I first read about the hermit crab in Barbara Kingsolver’s essay collection, High Tide in Tucson. In this true story about a stowaway crustacean, Kingsolver creates a lively lyrical first person narrative, in which the crab becomes a metaphor for how creatures habituate to their environments.
Indeed, the hermit crab makes good metaphor. When you feel cramped, find a new shell to call home. Keep your plump red underbelly undercover. Adapt.
Turns out the hermit crab is also a trendy form for writing personal narrative. With that knowledge, I recently assigned a hermit crab essay as a writing prompt—Find a shell to inspire an essay. Choose a mundane form such as a recipe, medication insert, table of contents, book review, application, to-do list. The writers received the instructions, awkwardly. Two performed the exercise. Four participants opted out—a benefit of being an adult paying your own way. I cannot blame them. In fact, I had been a hypocrite. How can an instructor rightly assign something she’s never tried? I have happily composed segmented, epistolary (letter) and acrostic (A-B-C) essays, but never the hermit crab. So, I immersed myself in this form.
The first thing I read was an essay, a multiple-choice list framed by 11 questions, titled, “Can This Troubled Marriage be Saved?” by writer Nancy McCabe (a faculty member at of Louisville’s Spalding MFA program) published in the Bellingham Review (2011). The form enabled the writer to condense the life of a marriage into a relatively short narrative. And it was a fun read!
The hermit crab essay is a term coined by writer Brenda Miller and Suzanne Paola, authors of the creative nonfiction craft book, Tell it Slant . Miller writes about the hermit crab essay in, “The Shared Space Between Reader and Writer: A Case Study,” in the Brevity on-line journal. It’s one of the many forms she advocates. Her rationale? By writing in different forms you discover a new voice and content. Miller’s own experience is this: “I feel a kind of transformation happening, a new perspective, a moment of forgiveness. It’s odd to feel this in one’s writing, to feel so concretely that the essay is, indeed, in charge: speaking to you, telling you things you didn’t already know.”
I am fond of one familiar form—the To Do list. I often create to-do lists in the middle-of-the night, so I can go back to sleep. I record each item with my purple Pentel. Only then can I know the task will be completed. I appreciate the concise commanding second-person active voice of each item, as in “Pay parking ticket.”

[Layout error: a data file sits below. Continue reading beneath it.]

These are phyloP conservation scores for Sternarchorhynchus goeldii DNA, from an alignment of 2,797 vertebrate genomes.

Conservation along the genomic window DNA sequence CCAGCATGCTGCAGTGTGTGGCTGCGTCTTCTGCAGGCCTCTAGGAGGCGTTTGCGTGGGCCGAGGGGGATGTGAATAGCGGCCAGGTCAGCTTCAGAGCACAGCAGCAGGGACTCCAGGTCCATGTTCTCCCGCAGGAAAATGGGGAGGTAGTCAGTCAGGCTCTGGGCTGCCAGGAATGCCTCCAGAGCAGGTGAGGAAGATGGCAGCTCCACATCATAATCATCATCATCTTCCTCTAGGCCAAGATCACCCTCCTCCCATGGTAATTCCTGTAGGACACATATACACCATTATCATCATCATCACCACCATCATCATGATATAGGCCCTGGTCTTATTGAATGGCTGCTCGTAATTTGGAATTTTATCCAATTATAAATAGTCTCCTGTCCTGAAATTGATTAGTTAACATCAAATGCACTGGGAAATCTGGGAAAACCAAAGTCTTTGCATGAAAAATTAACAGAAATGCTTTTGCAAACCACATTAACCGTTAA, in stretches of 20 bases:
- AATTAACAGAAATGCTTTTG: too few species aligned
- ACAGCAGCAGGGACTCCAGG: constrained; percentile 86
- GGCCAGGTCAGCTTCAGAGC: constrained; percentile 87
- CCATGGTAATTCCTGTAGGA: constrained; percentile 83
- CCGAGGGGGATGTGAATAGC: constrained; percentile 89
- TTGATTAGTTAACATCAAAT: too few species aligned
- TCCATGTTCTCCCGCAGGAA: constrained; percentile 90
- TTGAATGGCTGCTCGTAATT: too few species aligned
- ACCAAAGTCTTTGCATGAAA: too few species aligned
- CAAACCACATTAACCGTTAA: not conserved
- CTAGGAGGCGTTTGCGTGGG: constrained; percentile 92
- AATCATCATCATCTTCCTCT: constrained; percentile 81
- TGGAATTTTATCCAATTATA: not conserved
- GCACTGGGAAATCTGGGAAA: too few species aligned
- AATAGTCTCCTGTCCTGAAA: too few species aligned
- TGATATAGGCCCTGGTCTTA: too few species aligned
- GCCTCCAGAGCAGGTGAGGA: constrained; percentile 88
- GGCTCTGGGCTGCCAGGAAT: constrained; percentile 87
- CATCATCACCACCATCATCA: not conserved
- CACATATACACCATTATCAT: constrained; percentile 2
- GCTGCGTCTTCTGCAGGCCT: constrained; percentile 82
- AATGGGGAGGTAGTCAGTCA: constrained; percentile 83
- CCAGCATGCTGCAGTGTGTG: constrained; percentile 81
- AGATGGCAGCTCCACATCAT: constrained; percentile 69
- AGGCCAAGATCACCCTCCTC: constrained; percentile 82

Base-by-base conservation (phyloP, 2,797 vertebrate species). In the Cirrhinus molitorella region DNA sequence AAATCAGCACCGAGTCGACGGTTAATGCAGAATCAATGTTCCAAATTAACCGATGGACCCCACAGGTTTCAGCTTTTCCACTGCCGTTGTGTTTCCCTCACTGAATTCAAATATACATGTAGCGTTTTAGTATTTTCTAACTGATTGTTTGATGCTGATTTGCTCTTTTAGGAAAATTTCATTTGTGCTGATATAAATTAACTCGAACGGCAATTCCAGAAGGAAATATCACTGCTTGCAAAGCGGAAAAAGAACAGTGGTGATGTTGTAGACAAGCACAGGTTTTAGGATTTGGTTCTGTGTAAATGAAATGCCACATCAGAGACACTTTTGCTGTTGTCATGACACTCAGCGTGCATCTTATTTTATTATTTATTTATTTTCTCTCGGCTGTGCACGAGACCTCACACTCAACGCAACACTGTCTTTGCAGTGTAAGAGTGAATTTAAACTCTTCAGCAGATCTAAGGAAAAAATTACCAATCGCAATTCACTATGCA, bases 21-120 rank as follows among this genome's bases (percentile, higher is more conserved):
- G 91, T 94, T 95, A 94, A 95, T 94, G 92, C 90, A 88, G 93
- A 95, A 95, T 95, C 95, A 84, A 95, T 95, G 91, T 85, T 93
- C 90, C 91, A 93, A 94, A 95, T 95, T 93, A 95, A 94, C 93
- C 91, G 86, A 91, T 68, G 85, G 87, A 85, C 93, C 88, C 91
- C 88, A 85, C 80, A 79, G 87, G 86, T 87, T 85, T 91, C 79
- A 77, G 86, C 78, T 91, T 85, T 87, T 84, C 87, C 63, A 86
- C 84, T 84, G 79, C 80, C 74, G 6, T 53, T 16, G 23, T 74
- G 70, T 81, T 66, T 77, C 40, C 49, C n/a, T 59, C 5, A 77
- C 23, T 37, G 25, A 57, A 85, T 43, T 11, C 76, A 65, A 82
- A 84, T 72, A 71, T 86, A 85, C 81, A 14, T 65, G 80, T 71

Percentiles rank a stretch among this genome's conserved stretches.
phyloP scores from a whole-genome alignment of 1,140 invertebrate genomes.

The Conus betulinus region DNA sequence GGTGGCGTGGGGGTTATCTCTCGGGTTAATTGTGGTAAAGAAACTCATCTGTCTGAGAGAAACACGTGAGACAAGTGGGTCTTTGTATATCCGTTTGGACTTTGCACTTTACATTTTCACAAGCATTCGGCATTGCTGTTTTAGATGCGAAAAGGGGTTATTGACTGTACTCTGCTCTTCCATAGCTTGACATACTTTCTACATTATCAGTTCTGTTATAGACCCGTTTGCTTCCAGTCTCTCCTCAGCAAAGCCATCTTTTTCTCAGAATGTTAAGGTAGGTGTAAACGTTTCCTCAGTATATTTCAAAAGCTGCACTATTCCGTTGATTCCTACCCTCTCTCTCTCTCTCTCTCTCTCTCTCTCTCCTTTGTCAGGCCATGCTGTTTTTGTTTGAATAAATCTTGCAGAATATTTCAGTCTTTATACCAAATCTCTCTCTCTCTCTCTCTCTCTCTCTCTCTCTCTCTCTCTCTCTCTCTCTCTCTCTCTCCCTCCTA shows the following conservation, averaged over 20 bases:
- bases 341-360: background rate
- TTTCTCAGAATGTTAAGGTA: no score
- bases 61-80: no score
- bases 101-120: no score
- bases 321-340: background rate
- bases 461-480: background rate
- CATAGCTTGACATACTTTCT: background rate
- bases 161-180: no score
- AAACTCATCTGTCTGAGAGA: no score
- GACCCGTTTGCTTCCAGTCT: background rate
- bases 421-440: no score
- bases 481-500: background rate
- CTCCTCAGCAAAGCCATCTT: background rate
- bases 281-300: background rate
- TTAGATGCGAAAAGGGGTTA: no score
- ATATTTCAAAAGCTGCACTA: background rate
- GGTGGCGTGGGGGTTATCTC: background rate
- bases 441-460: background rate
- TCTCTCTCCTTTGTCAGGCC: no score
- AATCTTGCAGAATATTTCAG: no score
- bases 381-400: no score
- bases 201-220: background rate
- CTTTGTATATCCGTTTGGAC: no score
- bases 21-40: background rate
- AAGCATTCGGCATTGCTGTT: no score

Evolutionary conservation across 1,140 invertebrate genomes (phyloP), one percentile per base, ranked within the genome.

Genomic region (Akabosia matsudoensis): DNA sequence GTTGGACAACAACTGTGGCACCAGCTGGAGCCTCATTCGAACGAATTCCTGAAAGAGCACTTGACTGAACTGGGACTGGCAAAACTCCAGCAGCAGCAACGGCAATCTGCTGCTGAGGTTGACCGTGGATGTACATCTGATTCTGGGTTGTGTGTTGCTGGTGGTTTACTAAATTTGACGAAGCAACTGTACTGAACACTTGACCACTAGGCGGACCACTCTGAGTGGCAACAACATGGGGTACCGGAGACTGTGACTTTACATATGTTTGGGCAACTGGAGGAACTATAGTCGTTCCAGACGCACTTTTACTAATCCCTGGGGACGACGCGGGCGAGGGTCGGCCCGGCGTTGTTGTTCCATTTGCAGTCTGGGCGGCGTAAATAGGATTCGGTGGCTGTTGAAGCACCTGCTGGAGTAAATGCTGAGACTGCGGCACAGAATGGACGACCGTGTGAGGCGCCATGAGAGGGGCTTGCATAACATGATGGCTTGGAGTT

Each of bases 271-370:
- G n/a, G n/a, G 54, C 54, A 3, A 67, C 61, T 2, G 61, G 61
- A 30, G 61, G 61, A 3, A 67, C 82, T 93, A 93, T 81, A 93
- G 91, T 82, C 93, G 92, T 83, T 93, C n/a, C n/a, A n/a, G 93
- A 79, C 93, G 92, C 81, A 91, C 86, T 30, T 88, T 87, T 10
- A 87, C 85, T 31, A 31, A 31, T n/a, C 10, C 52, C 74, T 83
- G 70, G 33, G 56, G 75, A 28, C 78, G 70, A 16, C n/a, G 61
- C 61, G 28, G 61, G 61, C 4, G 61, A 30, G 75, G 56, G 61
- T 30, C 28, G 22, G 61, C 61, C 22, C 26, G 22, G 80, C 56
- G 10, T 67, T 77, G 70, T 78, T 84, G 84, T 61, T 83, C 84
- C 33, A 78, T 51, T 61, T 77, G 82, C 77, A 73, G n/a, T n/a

Let me illustrate. I have composed a short hermit crab essay based on one of my compulsions—The to-do list:
(especially the gift cactus from your daughter, the one she described as “easy care,” the one whose draped succulent braids she discovered crumbling at her touch, like an ancient manuscript poorly handled.)
Write in your journal
(admit it, you do not journal. This is your secret. You are a fraud, posing as a writer. You really should try. Journaling is good for you, like kale, liver, kombacha and prayer.)
Adjust your attitude
(Find patience with your retired husband when he says he’s out of socks or wants to know what is for dinner. Avoid grumbling,”I’m not the laundress, cook and bottle washer around here.” Kindly inform him where he can find the laundry soap and hot dogs. Ask him to meet you for lunch.)
Start your next essay
(but wait . . . you haven’t started anything new for months. You’re stuck on revisions. When will you finish that Ancestry essay? You have thought of writing a piece titled, “On Prayer,” as in “Please forgive me, but I refuse to pray for Facebook requests.” You send “prayerful thoughts” instead. Admit it. You have a complicated feelings about prayer, as with journaling, which is—actually—a form of prayer. Come to think of it, you have wondered about structuring something on the Act of Contrition, including your favorite line, “Forgive me . .. for what I have done and what I have failed to do.”)
In my brief attempt at the hermit crab essay, I experienced what author Brenda Miller described. I had no idea what I was going to say. until I said it. Content followed form. The process was liberating. And I did stowaway a few nuggets for a future essay.
Write With Us!